Honda's 2022 RC213V Prototype - A Deep Technical Dive Into HRC's Radical New Bike

What MotoGP manufacturers change on test bikes for the future reveals a lot about what they feel is wrong with their current machines. So for example, at the Misano test, we saw Ducati roll out an updated version of their fairing, narrower and smaller, and consequently, likely aimed at creating a little more agility.

Aprilia introduced two different aero packages for high speed and low speed circuits. Suzuki had a new engine and a new chassis, while Yamaha had a different frame and revised engine. All small steps aimed at honing their current bikes into something better, an evolution of the bikes that raced at Misano the previous Sunday.

Not Honda. At Tuesday in Misano, Honda rolled out the latest prototype of their 2022 RC213V MotoGP machine, designed to address some of the obvious weaknesses of their current bike. The most remarkable thing about the machine is the stark and obvious differences between the 2021 bike and this latest prototype. This was no minor upgrade from last year's RC213V, this was a completely new bike, from the ground up. Very little remained the same; revolution, not evolution.

A New Hope

Repsol Honda Team manager Alberto Puig spoke of the bike being "a new concept", and though no one in the HRC camp, neither managers nor riders, would give much detail, the photos of the bike, taken by contributor Niki Kovács, speak for themselves.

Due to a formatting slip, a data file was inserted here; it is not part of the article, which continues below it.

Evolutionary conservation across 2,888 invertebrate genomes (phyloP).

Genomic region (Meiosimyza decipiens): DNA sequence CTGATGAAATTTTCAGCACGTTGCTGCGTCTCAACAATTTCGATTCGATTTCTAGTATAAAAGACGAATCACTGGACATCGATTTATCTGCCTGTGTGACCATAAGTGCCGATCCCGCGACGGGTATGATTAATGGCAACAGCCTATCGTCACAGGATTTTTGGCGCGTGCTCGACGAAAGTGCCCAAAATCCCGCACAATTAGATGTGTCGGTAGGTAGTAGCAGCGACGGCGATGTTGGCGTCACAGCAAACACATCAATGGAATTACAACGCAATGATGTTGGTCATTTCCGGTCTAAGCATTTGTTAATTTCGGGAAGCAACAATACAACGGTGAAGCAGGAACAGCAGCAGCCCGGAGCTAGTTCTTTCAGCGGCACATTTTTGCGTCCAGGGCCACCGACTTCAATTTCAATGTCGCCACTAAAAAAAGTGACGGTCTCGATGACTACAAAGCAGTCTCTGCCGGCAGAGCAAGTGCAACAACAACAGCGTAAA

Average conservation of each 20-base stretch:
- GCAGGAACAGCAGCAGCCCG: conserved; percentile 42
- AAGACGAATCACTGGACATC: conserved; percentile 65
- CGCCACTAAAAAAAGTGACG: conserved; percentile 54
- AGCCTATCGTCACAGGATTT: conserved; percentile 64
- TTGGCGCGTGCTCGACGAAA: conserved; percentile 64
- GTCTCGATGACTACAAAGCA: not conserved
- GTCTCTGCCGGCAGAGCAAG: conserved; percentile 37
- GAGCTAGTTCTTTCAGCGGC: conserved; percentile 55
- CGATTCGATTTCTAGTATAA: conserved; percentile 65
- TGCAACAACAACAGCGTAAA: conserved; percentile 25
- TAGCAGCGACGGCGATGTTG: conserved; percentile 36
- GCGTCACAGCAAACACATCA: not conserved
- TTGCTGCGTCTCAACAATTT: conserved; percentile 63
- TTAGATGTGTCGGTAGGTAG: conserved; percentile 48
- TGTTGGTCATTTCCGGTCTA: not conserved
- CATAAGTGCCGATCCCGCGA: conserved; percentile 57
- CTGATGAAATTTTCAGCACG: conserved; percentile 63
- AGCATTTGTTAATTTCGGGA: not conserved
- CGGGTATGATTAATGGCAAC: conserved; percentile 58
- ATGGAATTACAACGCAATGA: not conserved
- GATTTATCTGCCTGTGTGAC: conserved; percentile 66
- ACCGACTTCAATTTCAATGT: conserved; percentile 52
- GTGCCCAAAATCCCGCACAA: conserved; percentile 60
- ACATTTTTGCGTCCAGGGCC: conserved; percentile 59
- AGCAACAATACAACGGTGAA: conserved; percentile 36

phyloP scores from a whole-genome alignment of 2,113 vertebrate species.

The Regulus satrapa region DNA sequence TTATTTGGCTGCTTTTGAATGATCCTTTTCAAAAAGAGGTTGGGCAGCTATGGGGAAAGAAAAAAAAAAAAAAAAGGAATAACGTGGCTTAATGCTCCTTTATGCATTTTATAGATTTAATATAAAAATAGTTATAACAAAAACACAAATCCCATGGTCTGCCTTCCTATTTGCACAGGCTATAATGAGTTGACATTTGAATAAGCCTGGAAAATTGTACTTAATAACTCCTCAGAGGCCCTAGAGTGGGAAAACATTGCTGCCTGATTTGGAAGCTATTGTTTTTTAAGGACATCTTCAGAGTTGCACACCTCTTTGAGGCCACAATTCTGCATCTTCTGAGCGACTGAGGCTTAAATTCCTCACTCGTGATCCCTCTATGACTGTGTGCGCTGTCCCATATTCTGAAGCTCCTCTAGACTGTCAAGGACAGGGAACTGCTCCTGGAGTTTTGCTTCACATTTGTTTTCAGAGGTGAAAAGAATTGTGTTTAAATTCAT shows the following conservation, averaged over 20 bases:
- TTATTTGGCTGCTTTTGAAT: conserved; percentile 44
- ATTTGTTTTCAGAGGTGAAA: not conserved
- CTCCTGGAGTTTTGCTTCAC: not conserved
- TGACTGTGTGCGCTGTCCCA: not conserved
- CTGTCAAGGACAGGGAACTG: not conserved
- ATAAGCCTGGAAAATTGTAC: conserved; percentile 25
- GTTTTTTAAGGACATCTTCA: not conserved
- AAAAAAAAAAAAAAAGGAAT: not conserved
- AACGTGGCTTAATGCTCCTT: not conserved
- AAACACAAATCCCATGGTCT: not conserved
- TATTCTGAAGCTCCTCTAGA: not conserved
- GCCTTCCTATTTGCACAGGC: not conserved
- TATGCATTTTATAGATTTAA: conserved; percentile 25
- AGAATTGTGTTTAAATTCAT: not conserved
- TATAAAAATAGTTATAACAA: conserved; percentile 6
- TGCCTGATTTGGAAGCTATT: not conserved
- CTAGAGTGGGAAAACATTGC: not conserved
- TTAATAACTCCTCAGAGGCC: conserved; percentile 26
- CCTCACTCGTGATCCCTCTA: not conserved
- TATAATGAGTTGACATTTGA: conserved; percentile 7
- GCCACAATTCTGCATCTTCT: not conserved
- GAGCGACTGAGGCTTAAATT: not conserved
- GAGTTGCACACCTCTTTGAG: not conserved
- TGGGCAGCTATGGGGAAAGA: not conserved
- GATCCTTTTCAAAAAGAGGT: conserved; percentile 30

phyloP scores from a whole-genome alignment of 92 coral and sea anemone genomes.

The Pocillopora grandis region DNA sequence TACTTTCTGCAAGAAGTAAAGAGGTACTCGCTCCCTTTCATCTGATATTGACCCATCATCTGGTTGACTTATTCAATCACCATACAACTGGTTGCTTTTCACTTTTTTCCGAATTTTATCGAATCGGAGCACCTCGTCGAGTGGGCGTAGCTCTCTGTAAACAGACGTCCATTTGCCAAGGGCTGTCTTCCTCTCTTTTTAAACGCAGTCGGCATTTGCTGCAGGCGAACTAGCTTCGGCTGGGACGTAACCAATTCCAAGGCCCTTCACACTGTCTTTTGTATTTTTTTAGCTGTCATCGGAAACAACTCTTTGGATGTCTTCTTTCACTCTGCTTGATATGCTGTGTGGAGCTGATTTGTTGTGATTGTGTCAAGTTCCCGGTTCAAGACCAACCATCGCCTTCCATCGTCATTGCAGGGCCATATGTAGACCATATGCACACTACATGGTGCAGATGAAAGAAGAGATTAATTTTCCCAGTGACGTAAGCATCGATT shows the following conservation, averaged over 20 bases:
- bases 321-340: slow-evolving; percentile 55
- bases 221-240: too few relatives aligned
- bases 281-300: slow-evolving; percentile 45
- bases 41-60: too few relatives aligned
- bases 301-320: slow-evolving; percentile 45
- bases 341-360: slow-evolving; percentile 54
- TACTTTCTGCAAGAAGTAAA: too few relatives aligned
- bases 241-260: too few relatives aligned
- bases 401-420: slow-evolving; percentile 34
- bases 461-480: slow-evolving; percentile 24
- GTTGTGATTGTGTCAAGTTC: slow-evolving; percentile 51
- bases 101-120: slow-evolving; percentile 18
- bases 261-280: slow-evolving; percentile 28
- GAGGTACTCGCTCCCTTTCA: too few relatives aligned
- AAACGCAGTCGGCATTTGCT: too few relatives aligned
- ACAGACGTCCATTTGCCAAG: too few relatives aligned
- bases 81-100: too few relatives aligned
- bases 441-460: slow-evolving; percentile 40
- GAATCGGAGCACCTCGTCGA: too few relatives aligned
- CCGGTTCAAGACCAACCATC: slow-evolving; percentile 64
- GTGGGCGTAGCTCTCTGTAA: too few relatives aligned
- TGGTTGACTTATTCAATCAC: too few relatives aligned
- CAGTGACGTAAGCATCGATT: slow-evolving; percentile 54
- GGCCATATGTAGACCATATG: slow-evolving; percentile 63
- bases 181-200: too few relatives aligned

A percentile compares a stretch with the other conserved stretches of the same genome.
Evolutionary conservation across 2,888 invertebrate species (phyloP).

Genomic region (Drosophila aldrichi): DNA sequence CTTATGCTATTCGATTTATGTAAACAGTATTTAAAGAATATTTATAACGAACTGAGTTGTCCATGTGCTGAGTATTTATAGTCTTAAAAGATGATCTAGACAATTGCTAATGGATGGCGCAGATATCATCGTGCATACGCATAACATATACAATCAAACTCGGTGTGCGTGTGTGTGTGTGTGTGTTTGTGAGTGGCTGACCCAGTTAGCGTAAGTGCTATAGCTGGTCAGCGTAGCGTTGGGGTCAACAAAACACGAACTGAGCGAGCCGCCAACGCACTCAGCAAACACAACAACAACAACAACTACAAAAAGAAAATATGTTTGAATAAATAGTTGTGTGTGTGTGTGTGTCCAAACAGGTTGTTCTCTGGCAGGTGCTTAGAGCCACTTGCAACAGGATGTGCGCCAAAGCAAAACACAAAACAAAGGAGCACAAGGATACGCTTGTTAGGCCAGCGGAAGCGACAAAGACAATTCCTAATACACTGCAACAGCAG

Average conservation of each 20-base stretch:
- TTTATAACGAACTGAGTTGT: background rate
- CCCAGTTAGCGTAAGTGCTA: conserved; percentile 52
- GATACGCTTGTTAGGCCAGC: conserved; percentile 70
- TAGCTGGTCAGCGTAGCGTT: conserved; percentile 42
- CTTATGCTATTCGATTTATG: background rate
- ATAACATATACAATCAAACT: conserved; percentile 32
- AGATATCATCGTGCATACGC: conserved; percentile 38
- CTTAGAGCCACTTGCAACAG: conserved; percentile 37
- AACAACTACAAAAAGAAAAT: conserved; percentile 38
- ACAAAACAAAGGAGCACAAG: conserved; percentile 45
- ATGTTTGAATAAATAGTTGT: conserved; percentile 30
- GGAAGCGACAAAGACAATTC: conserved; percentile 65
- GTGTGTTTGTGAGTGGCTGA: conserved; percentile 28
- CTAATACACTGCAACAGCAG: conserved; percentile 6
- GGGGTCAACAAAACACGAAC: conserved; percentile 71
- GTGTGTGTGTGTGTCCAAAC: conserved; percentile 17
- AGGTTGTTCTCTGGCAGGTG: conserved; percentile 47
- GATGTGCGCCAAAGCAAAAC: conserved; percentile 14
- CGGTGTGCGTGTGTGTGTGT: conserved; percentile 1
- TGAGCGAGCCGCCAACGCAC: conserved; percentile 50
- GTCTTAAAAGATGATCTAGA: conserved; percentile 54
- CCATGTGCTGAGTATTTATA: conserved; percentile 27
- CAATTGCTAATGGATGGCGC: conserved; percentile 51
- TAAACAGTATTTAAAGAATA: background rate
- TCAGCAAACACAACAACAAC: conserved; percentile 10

Puig did admit just how different the bike was. "I can only tell you that changes were major changes, they were big changes in the way we approach this new prototype," the Repsol Honda team manager said. "So of course we have to be confident, and especially very excited about the new challenge we have in front of us to change a little bit the concept and to improve the performance."

Marc Marquez emphasized that a new bike brings with it a lot of work to start to make it competitive. "It's a new bike, it's a new concept. It was interesting, it was the first time on track, so a lot of work to do and a lot of time in the box, and not many laps trying big things," he said.

Getting a change as big as this right first time, Marquez pointed out. "It was a big step in both directions. In some areas, a really good direction, and in some areas missing a lot." But this was the first attempt, and there was a lot of work still to do. "We need to understand the bike balance, we need to understand the setup, we need to understand many things, because there are many new parts, it's not only small things, it's a big thing."

Pol Espargaro felt much the same way. "The bike feels good, but it's a brand new bike. It needs to keep developing until the preseason of next year. Still a lot of time so there is margin to improve." The fact that there was only one prototype to be shared among the three Honda riders – test rider Stefan Bradl, as well as the Repsol representatives Marque and Espargaro – also forced them to be extra careful. "It was important to stay on the bike, because we only have one bike," Marquez pointed out.

So what is new about the 2022 prototype? And what conclusions can we draw. The best way to do that is to use the 2021 Honda RC213V as a benchmark. The scrutineering sticker for Misano on the photo below says this is one of the bikes used by Marc Marquez at the Misano round.